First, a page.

Writing of the goats among the sheep or the tares growing with the wheat, Peter warns his believing audience of the false believer’s scripture twisting ways but advises that Paul is to be trusted. Peter trusted Paul. I contend there was no conflict of theology and its practice between the two Apostles. Peter calls Paul’s writing Scripture.

So what, if any, was the conflict between Paul and Peter that has caused liberals to point and proclaim contradiction in Scripture? Some point to an issue at Antioch when Paul opposed Peter:

“When Peter came to Antioch, I opposed him to his face, because he was clearly in the wrong. Before certain men came from James, he used to eat with the Gentiles. But when they arrived, he began to draw back and separate himself from the Gentiles because he was afraid of those who belonged to the circumcision group. The other Jews joined him in his hypocrisy, so that by their hypocrisy even Barnabas was led astray. When I saw that they were not acting in line with the truth of the gospel, I said to Peter in front of them all, "You are a Jew, yet you live like a Gentile and not like a Jew. How is it, then, that you force Gentiles to follow Jewish customs?”” (Galatians 2:11-14. NIV)

Peter lapsed in applying an aspect of the truth of the Gospel of which he was aware, “That by the death of Christ the partition wall between Jew and Gentile was taken down, and the observance of the law of Moses was no longer in force; as Peter's offence was public, he publicly reproved him. There is a very great difference between the prudence of St. Paul, who bore with, and used for a time, the ceremonies of the law as not sinful, and the timid conduct of St. Peter, who, by withdrawing from the Gentiles, led others to think that these ceremonies were necessary.” (Matthew Henry Commentary on the Whole Bible, Galatians 2:11-14.)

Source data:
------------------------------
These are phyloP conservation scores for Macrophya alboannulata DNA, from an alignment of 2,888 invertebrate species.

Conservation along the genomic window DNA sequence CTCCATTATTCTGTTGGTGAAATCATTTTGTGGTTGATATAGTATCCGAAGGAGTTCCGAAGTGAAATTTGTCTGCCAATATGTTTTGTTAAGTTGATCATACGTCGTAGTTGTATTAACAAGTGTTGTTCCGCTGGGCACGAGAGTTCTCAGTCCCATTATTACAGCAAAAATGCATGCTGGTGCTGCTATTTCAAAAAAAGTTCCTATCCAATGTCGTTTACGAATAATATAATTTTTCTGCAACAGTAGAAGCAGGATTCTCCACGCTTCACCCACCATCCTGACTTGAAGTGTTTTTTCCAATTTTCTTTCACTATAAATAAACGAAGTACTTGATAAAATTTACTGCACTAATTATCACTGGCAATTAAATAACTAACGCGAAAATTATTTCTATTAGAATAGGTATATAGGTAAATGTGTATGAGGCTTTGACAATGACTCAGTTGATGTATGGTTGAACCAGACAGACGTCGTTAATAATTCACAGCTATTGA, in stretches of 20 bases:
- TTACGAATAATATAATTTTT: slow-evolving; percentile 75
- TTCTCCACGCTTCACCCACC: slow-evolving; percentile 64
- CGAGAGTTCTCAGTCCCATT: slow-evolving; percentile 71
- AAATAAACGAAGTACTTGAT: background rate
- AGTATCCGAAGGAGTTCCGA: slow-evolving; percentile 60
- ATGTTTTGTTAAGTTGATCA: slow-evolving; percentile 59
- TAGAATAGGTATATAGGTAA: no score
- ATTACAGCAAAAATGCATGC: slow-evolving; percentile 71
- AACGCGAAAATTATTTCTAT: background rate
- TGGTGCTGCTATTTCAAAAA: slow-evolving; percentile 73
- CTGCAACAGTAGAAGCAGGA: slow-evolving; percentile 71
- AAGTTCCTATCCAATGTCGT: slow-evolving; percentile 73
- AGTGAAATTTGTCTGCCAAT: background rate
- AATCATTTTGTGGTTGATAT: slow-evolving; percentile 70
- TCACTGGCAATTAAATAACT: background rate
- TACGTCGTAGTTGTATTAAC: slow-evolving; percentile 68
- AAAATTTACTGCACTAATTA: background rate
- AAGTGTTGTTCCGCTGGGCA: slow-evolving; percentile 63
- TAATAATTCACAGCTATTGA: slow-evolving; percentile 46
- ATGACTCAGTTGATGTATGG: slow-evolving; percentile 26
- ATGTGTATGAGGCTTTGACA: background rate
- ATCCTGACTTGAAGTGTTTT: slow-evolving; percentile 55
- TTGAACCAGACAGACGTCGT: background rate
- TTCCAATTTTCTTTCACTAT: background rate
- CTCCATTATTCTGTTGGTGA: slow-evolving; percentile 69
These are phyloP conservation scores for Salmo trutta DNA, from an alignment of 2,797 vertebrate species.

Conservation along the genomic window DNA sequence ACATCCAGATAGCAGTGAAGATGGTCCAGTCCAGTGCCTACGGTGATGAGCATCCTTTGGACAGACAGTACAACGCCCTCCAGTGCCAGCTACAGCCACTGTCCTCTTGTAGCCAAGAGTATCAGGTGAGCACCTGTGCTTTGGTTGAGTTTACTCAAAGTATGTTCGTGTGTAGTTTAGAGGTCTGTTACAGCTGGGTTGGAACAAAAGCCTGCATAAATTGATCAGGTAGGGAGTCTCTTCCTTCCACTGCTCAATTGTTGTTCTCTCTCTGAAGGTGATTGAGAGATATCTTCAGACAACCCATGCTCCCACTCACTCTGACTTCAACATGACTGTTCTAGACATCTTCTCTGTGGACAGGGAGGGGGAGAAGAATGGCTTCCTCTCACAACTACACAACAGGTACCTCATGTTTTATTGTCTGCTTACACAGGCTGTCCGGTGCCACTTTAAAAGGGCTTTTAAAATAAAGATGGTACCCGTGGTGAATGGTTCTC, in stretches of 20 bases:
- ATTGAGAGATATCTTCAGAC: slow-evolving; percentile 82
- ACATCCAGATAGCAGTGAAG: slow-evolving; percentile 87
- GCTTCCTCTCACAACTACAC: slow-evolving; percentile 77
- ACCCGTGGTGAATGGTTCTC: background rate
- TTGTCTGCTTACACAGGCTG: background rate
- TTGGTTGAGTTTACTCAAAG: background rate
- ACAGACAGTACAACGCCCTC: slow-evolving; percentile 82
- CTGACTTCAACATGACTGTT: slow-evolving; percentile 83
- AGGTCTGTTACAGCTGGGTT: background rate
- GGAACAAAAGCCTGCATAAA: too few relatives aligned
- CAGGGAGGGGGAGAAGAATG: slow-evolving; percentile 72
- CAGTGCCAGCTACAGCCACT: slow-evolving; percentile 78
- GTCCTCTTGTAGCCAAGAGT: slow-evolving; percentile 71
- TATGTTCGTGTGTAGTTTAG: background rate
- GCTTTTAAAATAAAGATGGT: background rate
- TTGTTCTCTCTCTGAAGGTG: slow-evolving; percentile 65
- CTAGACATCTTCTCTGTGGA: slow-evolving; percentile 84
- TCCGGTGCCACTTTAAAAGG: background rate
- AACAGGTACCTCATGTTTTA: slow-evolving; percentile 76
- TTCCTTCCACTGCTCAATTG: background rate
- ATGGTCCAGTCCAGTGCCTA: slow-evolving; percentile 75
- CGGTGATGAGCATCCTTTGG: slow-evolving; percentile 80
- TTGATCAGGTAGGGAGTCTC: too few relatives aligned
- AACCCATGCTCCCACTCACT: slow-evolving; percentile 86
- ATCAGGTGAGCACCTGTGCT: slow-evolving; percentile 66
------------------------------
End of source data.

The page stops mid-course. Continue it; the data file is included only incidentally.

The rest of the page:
A brother reproving another is hardly basis for saying that there was a conflict in doctrine.

The Antioch affair demonstrates the need for a plurality in the church leadership. No man is infallible and needs others within the church’s leadership to rebuke when necessary. It is this plurality in the leadership of the church that holds each leader, elders and deacons, accountable to one another and ultimately to the individual members of the body. The case between Peter and Paul was not a theological dispute of the foundations of the Gospel. It was one brother helping another who had temporarily lost his way get back on track.

Both Paul and Peter wrote of the fundamentals of the Gospel of Jesus Christ with slightly difference distinctions and emphases directed to specific audiences. Perhaps this is why they earned the distinctions of the Apostle to the Gentiles (Paul) and the Apostle to the Circumcision (Peter).